Cannabis research had quite a year in 2018. From the first Food and Drug Administration (FDA) approval of a cannabis-based medicine to multiple studies published in top-tier science and medical journals, the plant is officially out of the basement and into the spotlight as a cornucopia of chemicals worthy of study. And while many of these studies were widely shared and will have long-lasting impact on the scientific community, some others, well, were equally intriguing but perhaps for different reasons.
One such study was published right at the beginning of this year. For this study published in Bioresource Technology Reports, researchers in Turkey used urine from cannabis users to make electricity.
Yes, you read that right.
This concept may seem to come far out of left field but the idea of using urine to create electricity has actually been around for quite a while. The technology that supports “wee power” uses microbial fuel cells (MFCs), bio-electrochemical instruments that convert energy stored in chemical compounds into electricity through reactions in bacteria. This technology was developed to create new sources of energy to fit the needs of developing countries in a sustainable manner that replaces the use of oil and coal.
Urine consists mostly of water but also contains a small amount of urea (waste from the body), which is made up of carbon, oxygen, nitrogen and hydrogen. Using either MFCs, which uses bacteria, or electrolysis, which forces an electric current to drive a chemical reaction, urea is split into its chemical components, and hydrogen is isolated as an energy source. Once the hydrogen is purified, it can be used in a generator.
Over the past few years, researchers have been working on making this process more efficient and scaling it up to generate larger amounts of electricity. Additional study also revealed that MFCs can be used to kill pathogens in wastewater. This finding in particular motivated the authors of the recent study to see if MFCs could degrade cannabis metabolites in urine while at the same time producing electricity. While cannabis is safe for human consumption, metabolites in urine can be problematic for our aquatic friends. So, researchers decided to explore the role of MFCs in cleaning up urine and churning up power.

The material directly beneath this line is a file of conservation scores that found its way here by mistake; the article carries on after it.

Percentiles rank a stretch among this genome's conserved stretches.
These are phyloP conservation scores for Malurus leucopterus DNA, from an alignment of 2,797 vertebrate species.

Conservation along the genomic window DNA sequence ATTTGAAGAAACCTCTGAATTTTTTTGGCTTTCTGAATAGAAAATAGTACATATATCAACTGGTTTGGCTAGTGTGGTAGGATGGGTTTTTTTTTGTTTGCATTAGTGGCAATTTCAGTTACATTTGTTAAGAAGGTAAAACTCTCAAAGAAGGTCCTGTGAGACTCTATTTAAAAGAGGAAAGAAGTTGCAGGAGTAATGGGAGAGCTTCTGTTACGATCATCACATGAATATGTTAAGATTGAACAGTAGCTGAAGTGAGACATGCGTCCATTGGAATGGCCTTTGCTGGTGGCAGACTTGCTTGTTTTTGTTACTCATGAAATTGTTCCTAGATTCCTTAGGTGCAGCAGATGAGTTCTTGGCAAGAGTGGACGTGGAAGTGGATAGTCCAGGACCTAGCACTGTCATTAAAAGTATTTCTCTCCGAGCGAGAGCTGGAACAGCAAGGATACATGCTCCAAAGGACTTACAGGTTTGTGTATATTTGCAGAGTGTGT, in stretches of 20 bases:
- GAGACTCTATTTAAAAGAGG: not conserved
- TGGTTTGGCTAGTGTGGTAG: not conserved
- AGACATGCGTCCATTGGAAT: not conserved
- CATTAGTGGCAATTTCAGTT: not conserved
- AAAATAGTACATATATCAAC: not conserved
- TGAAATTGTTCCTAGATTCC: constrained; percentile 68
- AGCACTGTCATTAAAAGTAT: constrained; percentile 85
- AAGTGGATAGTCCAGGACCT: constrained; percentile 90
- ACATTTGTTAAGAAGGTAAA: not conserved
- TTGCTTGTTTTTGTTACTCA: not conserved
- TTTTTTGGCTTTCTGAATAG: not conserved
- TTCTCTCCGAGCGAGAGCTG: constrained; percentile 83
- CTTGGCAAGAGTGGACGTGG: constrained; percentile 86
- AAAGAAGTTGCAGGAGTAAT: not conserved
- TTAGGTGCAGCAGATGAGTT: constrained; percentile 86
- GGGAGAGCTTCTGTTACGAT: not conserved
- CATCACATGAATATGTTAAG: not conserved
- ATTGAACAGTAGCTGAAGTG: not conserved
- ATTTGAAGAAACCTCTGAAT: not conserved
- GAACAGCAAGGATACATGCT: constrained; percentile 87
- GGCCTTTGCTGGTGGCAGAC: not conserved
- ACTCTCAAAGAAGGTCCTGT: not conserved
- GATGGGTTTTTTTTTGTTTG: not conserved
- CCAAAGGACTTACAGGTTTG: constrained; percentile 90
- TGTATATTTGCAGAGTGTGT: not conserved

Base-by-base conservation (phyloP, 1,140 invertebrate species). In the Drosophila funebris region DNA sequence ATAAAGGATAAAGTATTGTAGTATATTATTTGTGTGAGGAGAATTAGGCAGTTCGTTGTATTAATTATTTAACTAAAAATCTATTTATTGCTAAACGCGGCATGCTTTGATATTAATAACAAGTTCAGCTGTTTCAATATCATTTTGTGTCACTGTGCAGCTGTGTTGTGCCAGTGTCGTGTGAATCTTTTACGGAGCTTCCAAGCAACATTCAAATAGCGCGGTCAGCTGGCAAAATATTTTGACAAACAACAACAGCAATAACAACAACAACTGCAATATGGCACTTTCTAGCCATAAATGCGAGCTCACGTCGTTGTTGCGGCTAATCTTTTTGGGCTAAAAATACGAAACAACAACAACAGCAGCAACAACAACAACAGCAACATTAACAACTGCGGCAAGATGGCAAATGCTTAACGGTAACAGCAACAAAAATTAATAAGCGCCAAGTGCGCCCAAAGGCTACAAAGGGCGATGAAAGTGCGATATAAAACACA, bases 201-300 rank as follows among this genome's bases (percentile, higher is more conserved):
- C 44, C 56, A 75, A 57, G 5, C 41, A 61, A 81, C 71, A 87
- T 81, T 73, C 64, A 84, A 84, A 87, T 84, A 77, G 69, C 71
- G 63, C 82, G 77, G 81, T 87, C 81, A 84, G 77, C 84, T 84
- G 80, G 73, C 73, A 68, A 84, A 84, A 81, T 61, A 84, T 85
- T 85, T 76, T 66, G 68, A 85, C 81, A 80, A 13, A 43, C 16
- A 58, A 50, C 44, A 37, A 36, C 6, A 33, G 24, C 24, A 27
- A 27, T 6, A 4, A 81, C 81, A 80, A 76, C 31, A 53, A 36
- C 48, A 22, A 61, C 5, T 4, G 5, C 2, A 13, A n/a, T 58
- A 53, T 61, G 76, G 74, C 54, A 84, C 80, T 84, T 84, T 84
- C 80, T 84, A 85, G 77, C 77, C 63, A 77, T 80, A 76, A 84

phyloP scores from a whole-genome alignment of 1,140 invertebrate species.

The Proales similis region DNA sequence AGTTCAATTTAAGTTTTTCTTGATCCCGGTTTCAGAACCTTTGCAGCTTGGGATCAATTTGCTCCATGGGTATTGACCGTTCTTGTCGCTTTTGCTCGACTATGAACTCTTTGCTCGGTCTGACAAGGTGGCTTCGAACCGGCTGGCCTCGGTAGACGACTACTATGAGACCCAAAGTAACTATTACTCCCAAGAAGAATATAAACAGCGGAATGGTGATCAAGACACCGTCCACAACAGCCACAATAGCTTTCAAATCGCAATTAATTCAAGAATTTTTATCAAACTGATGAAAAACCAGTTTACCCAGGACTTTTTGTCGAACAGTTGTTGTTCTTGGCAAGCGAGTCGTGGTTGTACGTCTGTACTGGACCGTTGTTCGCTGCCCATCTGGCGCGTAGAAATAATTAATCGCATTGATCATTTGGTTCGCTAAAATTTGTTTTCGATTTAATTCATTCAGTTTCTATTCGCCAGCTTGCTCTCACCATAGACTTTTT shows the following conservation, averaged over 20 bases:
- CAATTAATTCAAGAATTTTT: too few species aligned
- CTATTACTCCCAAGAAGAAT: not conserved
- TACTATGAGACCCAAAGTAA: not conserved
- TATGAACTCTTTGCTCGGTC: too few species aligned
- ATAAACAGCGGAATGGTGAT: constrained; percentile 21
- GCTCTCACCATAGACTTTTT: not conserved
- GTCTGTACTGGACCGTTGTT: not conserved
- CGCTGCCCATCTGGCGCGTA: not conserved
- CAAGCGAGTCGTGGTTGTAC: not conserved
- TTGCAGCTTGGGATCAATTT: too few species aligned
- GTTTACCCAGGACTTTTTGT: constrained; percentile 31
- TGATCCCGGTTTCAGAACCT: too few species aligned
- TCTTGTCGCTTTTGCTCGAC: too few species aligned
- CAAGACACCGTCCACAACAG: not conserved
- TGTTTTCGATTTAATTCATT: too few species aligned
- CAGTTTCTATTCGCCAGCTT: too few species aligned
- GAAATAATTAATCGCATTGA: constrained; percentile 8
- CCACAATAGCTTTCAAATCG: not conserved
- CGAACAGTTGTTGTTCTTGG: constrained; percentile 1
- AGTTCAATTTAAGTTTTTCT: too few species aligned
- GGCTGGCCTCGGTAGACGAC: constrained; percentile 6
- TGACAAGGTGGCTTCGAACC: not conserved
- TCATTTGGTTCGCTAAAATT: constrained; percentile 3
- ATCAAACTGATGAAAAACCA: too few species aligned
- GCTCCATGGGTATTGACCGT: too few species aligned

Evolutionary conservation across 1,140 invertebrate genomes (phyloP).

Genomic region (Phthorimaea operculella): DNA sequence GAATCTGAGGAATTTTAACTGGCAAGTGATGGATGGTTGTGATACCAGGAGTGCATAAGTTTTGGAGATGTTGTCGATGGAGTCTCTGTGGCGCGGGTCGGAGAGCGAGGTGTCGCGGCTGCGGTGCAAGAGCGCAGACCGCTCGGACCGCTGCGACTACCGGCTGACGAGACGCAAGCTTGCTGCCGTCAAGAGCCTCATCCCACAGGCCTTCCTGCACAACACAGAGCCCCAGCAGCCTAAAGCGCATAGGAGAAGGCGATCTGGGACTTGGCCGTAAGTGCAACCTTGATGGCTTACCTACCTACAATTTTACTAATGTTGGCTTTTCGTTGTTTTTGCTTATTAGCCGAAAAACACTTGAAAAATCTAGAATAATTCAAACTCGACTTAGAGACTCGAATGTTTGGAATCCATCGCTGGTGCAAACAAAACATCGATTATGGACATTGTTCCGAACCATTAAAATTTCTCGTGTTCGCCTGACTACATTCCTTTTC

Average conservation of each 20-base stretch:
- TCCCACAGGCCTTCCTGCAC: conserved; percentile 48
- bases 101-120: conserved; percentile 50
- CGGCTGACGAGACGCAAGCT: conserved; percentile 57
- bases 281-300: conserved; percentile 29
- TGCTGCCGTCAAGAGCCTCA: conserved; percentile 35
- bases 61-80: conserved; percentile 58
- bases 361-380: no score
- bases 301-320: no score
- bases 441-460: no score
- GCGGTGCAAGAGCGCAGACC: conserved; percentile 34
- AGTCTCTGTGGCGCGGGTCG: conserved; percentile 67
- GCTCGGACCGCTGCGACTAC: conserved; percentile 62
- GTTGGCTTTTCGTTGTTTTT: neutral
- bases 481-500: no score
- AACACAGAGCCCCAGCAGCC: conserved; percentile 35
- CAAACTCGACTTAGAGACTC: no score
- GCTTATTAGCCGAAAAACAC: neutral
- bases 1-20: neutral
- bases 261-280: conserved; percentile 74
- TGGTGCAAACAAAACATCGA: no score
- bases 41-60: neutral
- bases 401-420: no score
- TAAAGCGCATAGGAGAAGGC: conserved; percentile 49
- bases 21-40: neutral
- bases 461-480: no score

In this study, urine samples from regular cannabis users and synthetic urine were processed by MFCs. Cannabis-laced urine indeed generated electricity, though not quite at the level of synthetic urine. However, MFCs were also able to degrade cannabis metabolites by more than 60 percent (THC, specifically).
So, should cannabis users turn over their urine to help advance science and the environment? Maybe one day. But for now, additional research is certainly needed to better understand the real potential for MFCs to provide substantial energy generation. In fact, another recent study piloted the use of MFCs to process urine taken from the Glastonbury Music Festival, and it’s pretty safe to bet that there were a wide variety of substances in that sample.